Harada recalled that Mayor and Mrs. Frank Fasi chose to sit further back from stage although they were provided with front-row and center seats; actor Zulu (who portrayed Kono Kalakaua on the original, long-running “Hawaii Five-O” TV series) contributed substantially to the Kui Lee fund in return for posters, pictures and other Presley mementos; and an important figure sat in the audience — Presley’s father.
Presley performances in Hawaii
Elvis Presley performed three separate times in the Aloha State. Most folks know he came to Hawaii for the 1973 “Aloha from Hawaii by Satellite” concert, as well as a benefit concert in 1961 to assist with the USS Arizona Memorial.
Presley also came to Hawaii in 1957 aboard the S.S. Matsonia on a four-day voyage from Los Angeles. He performed two shows on Nov. 10 at the old Honolulu Stadium on the corner of Isenberg and S. King streets, now known as Stadium Park. He also performed for American troops and their families at Schofield Barracks on Nov. 11.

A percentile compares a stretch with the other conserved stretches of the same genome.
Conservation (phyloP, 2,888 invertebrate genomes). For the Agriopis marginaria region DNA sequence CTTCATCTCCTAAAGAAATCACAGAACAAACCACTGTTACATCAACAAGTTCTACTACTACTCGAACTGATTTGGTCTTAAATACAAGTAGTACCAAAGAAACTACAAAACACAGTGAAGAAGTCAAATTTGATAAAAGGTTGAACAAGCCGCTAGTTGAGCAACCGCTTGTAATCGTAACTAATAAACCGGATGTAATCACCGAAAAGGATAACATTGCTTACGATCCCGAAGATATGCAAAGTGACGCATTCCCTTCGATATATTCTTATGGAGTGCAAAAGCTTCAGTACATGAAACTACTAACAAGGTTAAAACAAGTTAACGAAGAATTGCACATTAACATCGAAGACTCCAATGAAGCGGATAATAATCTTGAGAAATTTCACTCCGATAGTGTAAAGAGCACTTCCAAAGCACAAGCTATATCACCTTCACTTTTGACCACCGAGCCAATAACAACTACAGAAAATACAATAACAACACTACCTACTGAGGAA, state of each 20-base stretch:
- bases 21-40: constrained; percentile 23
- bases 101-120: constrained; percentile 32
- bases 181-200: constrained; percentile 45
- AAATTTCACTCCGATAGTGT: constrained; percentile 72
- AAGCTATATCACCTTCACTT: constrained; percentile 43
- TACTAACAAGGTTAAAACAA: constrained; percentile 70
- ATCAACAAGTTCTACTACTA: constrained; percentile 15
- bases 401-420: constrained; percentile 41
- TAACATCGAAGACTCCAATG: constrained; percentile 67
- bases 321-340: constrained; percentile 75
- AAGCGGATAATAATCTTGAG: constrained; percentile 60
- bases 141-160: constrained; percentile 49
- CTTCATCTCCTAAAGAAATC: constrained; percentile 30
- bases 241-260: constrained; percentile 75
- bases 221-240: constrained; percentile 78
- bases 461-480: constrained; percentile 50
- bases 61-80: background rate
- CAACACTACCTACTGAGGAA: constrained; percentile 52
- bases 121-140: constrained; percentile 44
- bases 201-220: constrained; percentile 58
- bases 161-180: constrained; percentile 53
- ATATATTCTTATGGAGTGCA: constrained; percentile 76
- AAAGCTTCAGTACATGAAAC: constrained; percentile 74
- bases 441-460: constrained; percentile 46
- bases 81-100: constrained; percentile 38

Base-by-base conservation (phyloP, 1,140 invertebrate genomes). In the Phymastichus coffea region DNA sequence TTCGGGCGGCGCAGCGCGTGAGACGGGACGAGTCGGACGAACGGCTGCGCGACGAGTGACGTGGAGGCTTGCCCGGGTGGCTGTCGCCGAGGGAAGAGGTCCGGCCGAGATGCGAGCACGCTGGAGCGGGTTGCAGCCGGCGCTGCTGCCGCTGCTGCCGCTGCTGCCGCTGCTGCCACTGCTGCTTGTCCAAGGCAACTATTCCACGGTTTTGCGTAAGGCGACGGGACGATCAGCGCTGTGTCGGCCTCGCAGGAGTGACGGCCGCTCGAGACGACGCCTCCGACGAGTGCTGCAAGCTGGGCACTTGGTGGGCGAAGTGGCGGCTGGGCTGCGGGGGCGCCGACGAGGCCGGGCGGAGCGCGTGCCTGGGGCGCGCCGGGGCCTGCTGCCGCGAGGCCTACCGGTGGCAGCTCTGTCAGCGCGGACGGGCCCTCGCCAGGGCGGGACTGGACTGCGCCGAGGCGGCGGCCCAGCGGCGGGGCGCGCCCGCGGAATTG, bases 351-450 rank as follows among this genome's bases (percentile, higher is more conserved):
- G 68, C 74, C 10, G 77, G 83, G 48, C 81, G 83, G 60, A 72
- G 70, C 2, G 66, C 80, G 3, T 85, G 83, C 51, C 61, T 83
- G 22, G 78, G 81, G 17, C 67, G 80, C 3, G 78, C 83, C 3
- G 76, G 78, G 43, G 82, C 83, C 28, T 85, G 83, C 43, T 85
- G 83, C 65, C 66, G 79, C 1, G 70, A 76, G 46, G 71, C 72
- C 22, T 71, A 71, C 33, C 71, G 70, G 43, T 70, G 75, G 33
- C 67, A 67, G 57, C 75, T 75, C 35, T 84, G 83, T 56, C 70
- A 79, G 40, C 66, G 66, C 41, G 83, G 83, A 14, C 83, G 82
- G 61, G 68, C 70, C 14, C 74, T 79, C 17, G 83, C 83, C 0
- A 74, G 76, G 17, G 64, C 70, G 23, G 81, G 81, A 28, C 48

The Nov. 11 concert was his last before enlisting in the U.S. Army in 1958. He was discharged in 1960.
During the 1950s, a structure to memorialize the sailors lost in the Dec. 7, 1941, attack by Japan was being designed by Austrian-born architect Alfred Preis. But by 1960, the funds raised were still short of the needed $500,000. That’s when Presley, thanks to his manager, Colonel Tom Parker, stepped in.
Presley returned to Hawaii for a benefit concert on March 25, 1961, to raise funds to build the USS Arizona Memorial. The concert took place at the Bloch Arena (now the Neal Blaisdell Center) with 4,000 fans in attendance and Presley wearing his gold lamé suit jacket while singing 15 of his biggest hits. The concert raised over $54,000.
More importantly, the concert drew attention to the USS Arizona Memorial Fund, with financial donations coming from the public sector and private sources. President John F. Kennedy dedicated the memorial on May 30, 1962.
Three movies Elvis made in Hawaii
Elvis Presley’s love for the islands and its residents also resulted in three movies filmed in the Aloha State. His most famous, “Blue Hawaii,” was shot after Presley’s 1961 concert. “Girls! Girls! Girls!” was shot in 1962, and “Paradise, Hawaiian Style” in 1966, with Presley as a helicopter pilot.
Sarah Yamanaka covers events, environmental and community news for Spectrum News Hawaii. She can be reached at firstname.lastname@example.org.